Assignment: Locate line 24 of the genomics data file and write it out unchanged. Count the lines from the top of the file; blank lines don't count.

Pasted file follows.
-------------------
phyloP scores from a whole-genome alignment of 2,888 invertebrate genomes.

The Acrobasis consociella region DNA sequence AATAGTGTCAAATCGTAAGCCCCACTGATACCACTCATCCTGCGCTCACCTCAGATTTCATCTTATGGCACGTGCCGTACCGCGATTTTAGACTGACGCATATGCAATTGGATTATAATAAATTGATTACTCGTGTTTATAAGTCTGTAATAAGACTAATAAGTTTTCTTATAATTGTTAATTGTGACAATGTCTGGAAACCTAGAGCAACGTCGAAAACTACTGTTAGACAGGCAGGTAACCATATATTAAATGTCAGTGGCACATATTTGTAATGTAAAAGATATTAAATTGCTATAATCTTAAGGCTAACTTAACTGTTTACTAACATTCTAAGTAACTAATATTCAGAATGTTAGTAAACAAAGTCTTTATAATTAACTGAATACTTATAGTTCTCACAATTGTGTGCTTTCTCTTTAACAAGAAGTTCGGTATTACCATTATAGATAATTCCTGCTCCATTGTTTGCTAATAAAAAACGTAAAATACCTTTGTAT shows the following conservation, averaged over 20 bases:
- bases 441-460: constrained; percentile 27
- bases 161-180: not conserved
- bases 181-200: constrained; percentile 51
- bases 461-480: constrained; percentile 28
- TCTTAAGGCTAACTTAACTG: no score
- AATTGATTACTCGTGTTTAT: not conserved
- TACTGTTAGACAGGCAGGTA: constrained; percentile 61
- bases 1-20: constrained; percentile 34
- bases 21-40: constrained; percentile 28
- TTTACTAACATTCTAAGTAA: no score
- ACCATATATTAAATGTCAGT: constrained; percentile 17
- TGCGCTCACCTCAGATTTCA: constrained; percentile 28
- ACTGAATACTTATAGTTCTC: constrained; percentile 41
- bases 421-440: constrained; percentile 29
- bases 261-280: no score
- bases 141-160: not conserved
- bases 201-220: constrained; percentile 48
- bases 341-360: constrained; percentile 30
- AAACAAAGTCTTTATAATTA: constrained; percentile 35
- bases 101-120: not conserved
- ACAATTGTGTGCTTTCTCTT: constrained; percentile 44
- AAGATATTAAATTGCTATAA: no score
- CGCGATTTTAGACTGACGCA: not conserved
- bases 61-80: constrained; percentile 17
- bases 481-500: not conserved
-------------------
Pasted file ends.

- AAGATATTAAATTGCTATAA: no score